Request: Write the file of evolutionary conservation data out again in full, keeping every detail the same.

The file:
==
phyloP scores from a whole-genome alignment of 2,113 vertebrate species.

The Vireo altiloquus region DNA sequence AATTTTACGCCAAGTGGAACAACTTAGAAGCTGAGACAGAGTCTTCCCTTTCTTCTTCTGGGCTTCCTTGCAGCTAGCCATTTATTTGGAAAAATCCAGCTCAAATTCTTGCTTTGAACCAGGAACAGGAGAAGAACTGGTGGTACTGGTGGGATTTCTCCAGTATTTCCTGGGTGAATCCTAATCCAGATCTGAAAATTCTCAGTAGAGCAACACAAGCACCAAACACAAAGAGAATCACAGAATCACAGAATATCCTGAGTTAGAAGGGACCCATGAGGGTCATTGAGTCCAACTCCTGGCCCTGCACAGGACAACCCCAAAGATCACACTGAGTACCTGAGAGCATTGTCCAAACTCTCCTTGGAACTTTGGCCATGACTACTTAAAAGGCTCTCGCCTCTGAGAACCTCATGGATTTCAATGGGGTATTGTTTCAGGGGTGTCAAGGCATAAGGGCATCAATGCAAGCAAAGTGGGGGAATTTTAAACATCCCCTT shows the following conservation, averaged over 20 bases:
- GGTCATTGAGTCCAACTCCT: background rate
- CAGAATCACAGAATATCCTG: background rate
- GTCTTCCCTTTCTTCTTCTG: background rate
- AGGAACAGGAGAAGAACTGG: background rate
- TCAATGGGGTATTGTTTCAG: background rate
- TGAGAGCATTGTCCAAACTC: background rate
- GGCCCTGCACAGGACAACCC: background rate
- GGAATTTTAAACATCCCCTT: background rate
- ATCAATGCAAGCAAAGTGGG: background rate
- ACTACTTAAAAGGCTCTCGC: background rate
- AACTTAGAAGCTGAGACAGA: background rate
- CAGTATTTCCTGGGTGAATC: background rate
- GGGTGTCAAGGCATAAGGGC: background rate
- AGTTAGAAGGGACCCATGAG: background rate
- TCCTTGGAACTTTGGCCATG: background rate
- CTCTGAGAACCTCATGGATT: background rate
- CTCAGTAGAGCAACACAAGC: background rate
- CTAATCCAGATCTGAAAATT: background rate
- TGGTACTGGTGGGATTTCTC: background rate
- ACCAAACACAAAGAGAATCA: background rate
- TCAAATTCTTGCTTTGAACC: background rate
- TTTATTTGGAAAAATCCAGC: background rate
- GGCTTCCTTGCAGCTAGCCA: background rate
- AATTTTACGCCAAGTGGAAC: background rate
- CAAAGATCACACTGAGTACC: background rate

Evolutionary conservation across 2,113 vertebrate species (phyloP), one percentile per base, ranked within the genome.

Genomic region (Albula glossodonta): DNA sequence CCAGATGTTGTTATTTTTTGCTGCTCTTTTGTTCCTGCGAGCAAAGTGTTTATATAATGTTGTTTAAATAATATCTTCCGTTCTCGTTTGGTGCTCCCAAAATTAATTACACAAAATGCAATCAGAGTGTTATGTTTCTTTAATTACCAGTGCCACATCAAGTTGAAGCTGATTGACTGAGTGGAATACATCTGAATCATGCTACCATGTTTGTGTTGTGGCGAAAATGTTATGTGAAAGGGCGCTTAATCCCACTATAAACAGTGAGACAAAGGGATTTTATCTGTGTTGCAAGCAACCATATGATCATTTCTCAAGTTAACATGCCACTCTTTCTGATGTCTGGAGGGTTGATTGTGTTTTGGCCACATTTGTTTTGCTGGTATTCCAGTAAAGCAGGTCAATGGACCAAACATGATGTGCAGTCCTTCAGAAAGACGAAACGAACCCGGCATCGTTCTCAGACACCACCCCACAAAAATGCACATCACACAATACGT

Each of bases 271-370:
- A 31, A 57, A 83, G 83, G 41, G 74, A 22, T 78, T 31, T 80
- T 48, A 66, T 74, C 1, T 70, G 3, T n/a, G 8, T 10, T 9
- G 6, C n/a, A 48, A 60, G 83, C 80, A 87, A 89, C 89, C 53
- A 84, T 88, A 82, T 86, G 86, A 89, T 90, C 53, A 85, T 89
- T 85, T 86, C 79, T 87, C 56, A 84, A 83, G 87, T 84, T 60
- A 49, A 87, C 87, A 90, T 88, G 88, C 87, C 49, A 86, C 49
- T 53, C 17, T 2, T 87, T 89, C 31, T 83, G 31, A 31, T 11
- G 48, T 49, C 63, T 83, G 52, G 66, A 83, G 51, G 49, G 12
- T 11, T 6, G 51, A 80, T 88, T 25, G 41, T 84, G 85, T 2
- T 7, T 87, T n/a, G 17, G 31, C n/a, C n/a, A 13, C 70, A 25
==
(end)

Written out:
phyloP scores from a whole-genome alignment of 2,113 vertebrate species.

The Vireo altiloquus region DNA sequence AATTTTACGCCAAGTGGAACAACTTAGAAGCTGAGACAGAGTCTTCCCTTTCTTCTTCTGGGCTTCCTTGCAGCTAGCCATTTATTTGGAAAAATCCAGCTCAAATTCTTGCTTTGAACCAGGAACAGGAGAAGAACTGGTGGTACTGGTGGGATTTCTCCAGTATTTCCTGGGTGAATCCTAATCCAGATCTGAAAATTCTCAGTAGAGCAACACAAGCACCAAACACAAAGAGAATCACAGAATCACAGAATATCCTGAGTTAGAAGGGACCCATGAGGGTCATTGAGTCCAACTCCTGGCCCTGCACAGGACAACCCCAAAGATCACACTGAGTACCTGAGAGCATTGTCCAAACTCTCCTTGGAACTTTGGCCATGACTACTTAAAAGGCTCTCGCCTCTGAGAACCTCATGGATTTCAATGGGGTATTGTTTCAGGGGTGTCAAGGCATAAGGGCATCAATGCAAGCAAAGTGGGGGAATTTTAAACATCCCCTT shows the following conservation, averaged over 20 bases:
- GGTCATTGAGTCCAACTCCT: background rate
- CAGAATCACAGAATATCCTG: background rate
- GTCTTCCCTTTCTTCTTCTG: background rate
- AGGAACAGGAGAAGAACTGG: background rate
- TCAATGGGGTATTGTTTCAG: background rate
- TGAGAGCATTGTCCAAACTC: background rate
- GGCCCTGCACAGGACAACCC: background rate
- GGAATTTTAAACATCCCCTT: background rate
- ATCAATGCAAGCAAAGTGGG: background rate
- ACTACTTAAAAGGCTCTCGC: background rate
- AACTTAGAAGCTGAGACAGA: background rate
- CAGTATTTCCTGGGTGAATC: background rate
- GGGTGTCAAGGCATAAGGGC: background rate
- AGTTAGAAGGGACCCATGAG: background rate
- TCCTTGGAACTTTGGCCATG: background rate
- CTCTGAGAACCTCATGGATT: background rate
- CTCAGTAGAGCAACACAAGC: background rate
- CTAATCCAGATCTGAAAATT: background rate
- TGGTACTGGTGGGATTTCTC: background rate
- ACCAAACACAAAGAGAATCA: background rate
- TCAAATTCTTGCTTTGAACC: background rate
- TTTATTTGGAAAAATCCAGC: background rate
- GGCTTCCTTGCAGCTAGCCA: background rate
- AATTTTACGCCAAGTGGAAC: background rate
- CAAAGATCACACTGAGTACC: background rate

Evolutionary conservation across 2,113 vertebrate species (phyloP), one percentile per base, ranked within the genome.

Genomic region (Albula glossodonta): DNA sequence CCAGATGTTGTTATTTTTTGCTGCTCTTTTGTTCCTGCGAGCAAAGTGTTTATATAATGTTGTTTAAATAATATCTTCCGTTCTCGTTTGGTGCTCCCAAAATTAATTACACAAAATGCAATCAGAGTGTTATGTTTCTTTAATTACCAGTGCCACATCAAGTTGAAGCTGATTGACTGAGTGGAATACATCTGAATCATGCTACCATGTTTGTGTTGTGGCGAAAATGTTATGTGAAAGGGCGCTTAATCCCACTATAAACAGTGAGACAAAGGGATTTTATCTGTGTTGCAAGCAACCATATGATCATTTCTCAAGTTAACATGCCACTCTTTCTGATGTCTGGAGGGTTGATTGTGTTTTGGCCACATTTGTTTTGCTGGTATTCCAGTAAAGCAGGTCAATGGACCAAACATGATGTGCAGTCCTTCAGAAAGACGAAACGAACCCGGCATCGTTCTCAGACACCACCCCACAAAAATGCACATCACACAATACGT

Each of bases 271-370:
- A 31, A 57, A 83, G 83, G 41, G 74, A 22, T 78, T 31, T 80
- T 48, A 66, T 74, C 1, T 70, G 3, T n/a, G 8, T 10, T 9
- G 6, C n/a, A 48, A 60, G 83, C 80, A 87, A 89, C 89, C 53
- A 84, T 88, A 82, T 86, G 86, A 89, T 90, C 53, A 85, T 89
- T 85, T 86, C 79, T 87, C 56, A 84, A 83, G 87, T 84, T 60
- A 49, A 87, C 87, A 90, T 88, G 88, C 87, C 49, A 86, C 49
- T 53, C 17, T 2, T 87, T 89, C 31, T 83, G 31, A 31, T 11
- G 48, T 49, C 63, T 83, G 52, G 66, A 83, G 51, G 49, G 12
- T 11, T 6, G 51, A 80, T 88, T 25, G 41, T 84, G 85, T 2
- T 7, T 87, T n/a, G 17, G 31, C n/a, C n/a, A 13, C 70, A 25